More Inc. than freedom


Kansas City:


© Jack Cashill

Courtesy of  -  October 2000

There are certain things not discussed in official Kansas City - one's salary, one's dalliances and indiscretions, one's exclusions from certain club memberships, and - oh, yes - vote fraud.

In the inner city, however, people talk about it openly. I caught a whiff of this when I moderated a debate between the two Democratic candidates for Jackson County Prosecutor, the incumbent Bob Beaird and the challenger, Pat McInerney. The event was held at a central city church and hosted by the indomitable activist couple, Leroy and Anna Hyrne.

What surprised me - and I think what surprised the candidates - was the desire of the largely minority audience to put the issue of vote fraud on the table. One questioner after another made highly specific charges about the machinations of a certain inner city "political club."

After a few such questions, Beaird responded matter-of-factly, "I presume you are talking about Freedom, Inc." He was referring to the celebrated political organization whose moral fervor has, to say the least, shown real signs of entropy since its birth in the civil rights movement. Yet he showed no surprise or outrage or even real concern at the questions. It struck me, as it did the audience, that he had no particular interest in taking Freedom on.

With good reason. As Beaird admitted, he had himself sought Freedom's endorsement (and would eventually get it.) I then asked him and McInerney, who also sought the endorsement, "If what these people say is true, might not one of your victories be attributable to dubious practices your campaign helped pay for?" There was no good answer, and they ventured none.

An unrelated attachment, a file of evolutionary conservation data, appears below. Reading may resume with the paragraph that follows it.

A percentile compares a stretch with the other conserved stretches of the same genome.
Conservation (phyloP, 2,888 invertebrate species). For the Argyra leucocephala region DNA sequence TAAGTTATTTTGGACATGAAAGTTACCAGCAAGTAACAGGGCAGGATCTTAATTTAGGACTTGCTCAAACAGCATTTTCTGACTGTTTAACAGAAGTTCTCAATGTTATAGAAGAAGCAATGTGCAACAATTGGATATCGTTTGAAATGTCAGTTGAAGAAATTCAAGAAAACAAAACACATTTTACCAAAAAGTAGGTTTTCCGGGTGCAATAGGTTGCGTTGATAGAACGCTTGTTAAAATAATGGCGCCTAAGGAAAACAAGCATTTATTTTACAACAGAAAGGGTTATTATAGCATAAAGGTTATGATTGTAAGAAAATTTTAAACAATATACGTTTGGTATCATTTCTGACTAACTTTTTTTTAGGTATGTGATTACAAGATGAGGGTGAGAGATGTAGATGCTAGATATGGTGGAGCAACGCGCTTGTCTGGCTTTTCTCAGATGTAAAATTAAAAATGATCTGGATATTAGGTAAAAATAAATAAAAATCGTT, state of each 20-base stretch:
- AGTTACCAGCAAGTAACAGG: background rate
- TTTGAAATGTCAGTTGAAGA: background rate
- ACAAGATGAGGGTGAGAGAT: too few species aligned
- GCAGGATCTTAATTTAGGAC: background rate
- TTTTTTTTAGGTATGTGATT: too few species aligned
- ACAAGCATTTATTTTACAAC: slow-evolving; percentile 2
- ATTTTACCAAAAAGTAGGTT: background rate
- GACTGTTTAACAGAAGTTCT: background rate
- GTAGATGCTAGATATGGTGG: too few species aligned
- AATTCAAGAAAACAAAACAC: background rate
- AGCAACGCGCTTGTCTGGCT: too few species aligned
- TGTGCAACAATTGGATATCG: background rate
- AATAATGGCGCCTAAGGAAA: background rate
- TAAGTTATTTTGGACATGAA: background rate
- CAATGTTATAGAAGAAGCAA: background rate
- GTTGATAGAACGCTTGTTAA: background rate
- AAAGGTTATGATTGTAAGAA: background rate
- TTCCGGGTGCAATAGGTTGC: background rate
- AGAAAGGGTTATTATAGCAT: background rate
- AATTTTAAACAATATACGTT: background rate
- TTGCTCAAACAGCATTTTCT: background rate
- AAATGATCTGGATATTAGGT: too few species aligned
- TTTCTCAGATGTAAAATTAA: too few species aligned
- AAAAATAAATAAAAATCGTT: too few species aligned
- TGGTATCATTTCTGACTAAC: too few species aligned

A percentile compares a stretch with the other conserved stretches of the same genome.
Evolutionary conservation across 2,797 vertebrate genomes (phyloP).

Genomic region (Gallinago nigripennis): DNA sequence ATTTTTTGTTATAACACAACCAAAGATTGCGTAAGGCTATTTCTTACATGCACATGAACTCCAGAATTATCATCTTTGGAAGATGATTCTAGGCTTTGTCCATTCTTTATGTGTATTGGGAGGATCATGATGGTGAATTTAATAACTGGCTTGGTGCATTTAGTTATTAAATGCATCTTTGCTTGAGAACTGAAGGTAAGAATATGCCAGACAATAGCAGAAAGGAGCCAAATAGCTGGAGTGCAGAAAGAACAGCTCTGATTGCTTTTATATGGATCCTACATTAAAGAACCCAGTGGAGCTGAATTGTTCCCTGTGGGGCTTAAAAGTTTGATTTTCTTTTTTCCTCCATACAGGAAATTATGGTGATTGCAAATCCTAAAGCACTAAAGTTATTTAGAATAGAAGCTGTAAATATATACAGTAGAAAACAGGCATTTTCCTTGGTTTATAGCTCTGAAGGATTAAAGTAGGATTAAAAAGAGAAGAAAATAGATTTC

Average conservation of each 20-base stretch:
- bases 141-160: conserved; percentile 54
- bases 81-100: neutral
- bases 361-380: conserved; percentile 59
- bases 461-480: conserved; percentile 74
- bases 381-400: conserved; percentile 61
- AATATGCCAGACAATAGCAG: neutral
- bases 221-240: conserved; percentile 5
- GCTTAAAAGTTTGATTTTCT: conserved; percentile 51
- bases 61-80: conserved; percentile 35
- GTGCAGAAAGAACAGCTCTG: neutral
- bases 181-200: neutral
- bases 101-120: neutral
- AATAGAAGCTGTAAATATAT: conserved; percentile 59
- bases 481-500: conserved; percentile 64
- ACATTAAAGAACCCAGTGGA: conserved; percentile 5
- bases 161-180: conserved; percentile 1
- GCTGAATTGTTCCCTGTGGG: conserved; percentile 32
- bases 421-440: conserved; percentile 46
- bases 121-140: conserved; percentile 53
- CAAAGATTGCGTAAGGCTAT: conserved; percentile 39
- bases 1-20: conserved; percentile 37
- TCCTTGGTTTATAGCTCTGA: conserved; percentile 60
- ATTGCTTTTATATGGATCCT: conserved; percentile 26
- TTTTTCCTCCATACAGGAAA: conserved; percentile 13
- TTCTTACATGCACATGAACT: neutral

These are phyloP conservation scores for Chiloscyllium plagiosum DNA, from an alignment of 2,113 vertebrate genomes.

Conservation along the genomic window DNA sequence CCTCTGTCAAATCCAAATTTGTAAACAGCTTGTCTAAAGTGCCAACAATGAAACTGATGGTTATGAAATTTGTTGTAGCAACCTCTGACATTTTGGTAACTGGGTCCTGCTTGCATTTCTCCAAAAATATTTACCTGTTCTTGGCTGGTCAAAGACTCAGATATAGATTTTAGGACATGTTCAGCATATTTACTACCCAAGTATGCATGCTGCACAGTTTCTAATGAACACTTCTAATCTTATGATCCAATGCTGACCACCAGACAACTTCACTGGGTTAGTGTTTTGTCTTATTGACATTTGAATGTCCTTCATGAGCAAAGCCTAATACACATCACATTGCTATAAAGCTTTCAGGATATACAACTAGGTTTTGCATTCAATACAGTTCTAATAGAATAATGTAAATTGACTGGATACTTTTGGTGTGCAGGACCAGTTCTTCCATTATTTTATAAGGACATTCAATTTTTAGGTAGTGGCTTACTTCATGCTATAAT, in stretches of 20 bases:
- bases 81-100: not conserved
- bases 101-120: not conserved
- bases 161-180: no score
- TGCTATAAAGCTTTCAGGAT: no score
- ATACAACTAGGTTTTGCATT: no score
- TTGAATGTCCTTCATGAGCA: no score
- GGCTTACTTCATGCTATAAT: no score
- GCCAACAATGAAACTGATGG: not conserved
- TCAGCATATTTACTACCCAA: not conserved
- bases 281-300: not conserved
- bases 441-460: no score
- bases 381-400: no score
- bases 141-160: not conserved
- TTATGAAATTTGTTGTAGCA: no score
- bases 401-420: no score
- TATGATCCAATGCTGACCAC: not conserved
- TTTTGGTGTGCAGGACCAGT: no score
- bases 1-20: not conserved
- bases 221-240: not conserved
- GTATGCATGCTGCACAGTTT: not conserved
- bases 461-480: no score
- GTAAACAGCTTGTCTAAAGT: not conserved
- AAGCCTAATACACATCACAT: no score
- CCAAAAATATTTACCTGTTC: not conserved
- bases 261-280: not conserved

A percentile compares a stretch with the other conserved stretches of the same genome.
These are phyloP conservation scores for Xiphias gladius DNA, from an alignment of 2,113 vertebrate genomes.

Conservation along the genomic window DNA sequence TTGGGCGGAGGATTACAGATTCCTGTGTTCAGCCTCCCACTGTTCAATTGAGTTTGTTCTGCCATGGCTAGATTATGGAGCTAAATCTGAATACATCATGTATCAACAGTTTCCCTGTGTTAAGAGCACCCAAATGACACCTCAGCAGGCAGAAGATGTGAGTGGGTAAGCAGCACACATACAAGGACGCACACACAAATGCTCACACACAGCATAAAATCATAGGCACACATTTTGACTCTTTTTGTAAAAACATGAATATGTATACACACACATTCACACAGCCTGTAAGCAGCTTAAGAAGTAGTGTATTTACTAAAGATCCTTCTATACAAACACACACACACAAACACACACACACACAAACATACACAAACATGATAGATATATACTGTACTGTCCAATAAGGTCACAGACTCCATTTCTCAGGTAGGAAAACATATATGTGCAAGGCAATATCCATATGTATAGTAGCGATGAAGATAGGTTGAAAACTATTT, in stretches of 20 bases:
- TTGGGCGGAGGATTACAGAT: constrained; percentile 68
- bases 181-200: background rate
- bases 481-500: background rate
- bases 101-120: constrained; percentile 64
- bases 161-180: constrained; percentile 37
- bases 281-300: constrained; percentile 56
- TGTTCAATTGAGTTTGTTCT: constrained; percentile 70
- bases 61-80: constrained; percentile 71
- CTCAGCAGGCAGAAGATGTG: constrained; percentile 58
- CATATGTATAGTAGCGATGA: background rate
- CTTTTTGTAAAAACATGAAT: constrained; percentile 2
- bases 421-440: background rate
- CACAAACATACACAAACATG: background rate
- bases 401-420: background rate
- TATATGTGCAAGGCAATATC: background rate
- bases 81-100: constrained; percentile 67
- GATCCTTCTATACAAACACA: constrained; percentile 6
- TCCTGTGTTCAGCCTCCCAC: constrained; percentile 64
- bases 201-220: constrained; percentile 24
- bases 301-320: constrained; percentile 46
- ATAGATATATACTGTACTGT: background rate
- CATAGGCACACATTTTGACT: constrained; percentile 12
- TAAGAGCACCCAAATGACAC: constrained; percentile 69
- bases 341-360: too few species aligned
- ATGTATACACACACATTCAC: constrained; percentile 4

The Greed Within Them • Two years ago, the Hyrnes wrote and published a book that deserved much more attention than it got. Called The Greed Within Them, the book details the follies of the Kansas City School District from 1991 on, climaxing with the Anna Hyrne's gallant run for the 5th district seat in a 1996 school board race. In the book, the Hyrnes speak as openly and fearlessly as they do in real life. The subtitle of the chapter on the school board election, in fact, is "The Unadulterated Truth."

The Hyrnes relate with stunning detail how Freedom Inc. seemed to have affected the outcome of this particular election. "The truth about all of you has been known for years," write the Hyrnes of Freedom Inc. "You have done the community a great injustice. And to think, when Freedom Inc. was founded by Leon Jordan years ago, it stood for democracy."

Call me naïve, but I did not know that such stuff even allegedly went on Kansas City. I have never seen a hint of the same in the local mainstream media. True, a few Freedom luminaries have had some unfortunate problems - like, say, getting sent to the slammer. In fact, they have had enough such problems to net Kansas City a top ten ranking last year in George Magazine's "ten most corrupt cities" contest. But for all these peccadilloes, Freedom presents itself to the world as a do-gooder organization not unlike, say, the League of Women Voters, and the media generally buy in.

The Hyrnes--and those at their forum - have a different take on Freedom. I will recount some of their allegations. If not accurate, I would invite Freedom Inc. to come forward and set the record straight. If accurate, I would challenge the good citizens within Freedom, as well as Bob Beaird, to get off their collective duffs and do some- thing about it.